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California Supreme Court Allows Special Taxes With Fewer Votes

California Courts
The California Supreme Court courtroom in San Francisco

The California Supreme Court has removed a major obstacle to new local taxes.

Proposition 218, passed in 1996, requires two-thirds of voters to approve special taxes (on schools or a specific industry or for a specific purpose). But in a 5-to-2 decision, the justices ruled Proposition 218 only applies to taxes proposed by government officials — that voter initiatives need only a simple majority.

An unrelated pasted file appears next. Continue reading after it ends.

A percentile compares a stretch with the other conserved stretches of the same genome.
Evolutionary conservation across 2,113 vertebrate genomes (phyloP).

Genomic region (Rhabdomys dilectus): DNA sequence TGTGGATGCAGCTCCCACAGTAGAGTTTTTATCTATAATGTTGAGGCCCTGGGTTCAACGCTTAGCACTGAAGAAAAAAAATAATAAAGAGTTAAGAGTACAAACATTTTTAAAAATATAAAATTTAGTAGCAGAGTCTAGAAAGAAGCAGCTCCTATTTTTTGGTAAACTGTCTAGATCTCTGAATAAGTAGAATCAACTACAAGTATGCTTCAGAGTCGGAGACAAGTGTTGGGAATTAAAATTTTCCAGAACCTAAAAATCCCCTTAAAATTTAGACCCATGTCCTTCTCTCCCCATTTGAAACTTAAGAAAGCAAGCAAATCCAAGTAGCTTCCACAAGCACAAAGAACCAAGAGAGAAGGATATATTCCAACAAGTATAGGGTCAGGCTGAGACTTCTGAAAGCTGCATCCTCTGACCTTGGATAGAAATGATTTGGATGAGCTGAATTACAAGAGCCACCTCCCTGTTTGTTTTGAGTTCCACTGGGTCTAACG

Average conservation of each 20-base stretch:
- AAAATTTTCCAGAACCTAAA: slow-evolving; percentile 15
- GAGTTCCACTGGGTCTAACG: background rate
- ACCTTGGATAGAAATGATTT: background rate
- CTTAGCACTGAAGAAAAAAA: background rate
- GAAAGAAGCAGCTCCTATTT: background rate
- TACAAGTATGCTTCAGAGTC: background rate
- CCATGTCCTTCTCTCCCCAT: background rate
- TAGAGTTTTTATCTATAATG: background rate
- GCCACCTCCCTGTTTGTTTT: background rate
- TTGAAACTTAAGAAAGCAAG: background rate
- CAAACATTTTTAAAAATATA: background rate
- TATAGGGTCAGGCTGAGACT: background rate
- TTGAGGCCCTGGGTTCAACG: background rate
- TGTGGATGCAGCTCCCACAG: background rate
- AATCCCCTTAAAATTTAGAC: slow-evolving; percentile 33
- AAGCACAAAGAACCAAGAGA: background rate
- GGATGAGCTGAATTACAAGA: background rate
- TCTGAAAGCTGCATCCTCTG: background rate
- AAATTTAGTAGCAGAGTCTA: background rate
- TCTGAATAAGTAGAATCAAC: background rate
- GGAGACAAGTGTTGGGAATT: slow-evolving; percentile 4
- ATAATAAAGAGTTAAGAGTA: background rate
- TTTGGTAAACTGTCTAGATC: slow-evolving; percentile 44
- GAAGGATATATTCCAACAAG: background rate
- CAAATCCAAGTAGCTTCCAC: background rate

Some California officials immediately praised the decision as clearing a sometimes impossible barrier for communities to fund transportation or schools via new fees. But USC government professor Frank Zerunyan argues it creates an end-run around Proposition 218.

"My prediction is that anybody and everybody who wants to pass these special taxes, they’re not going to do it through the local government," says Zerunyan. "They’re going to figure out a way of proposing an initiative."

The court case centered on a 2014 initiative in the city of Upland that would legalize and tax medical marijuana dispensaries.

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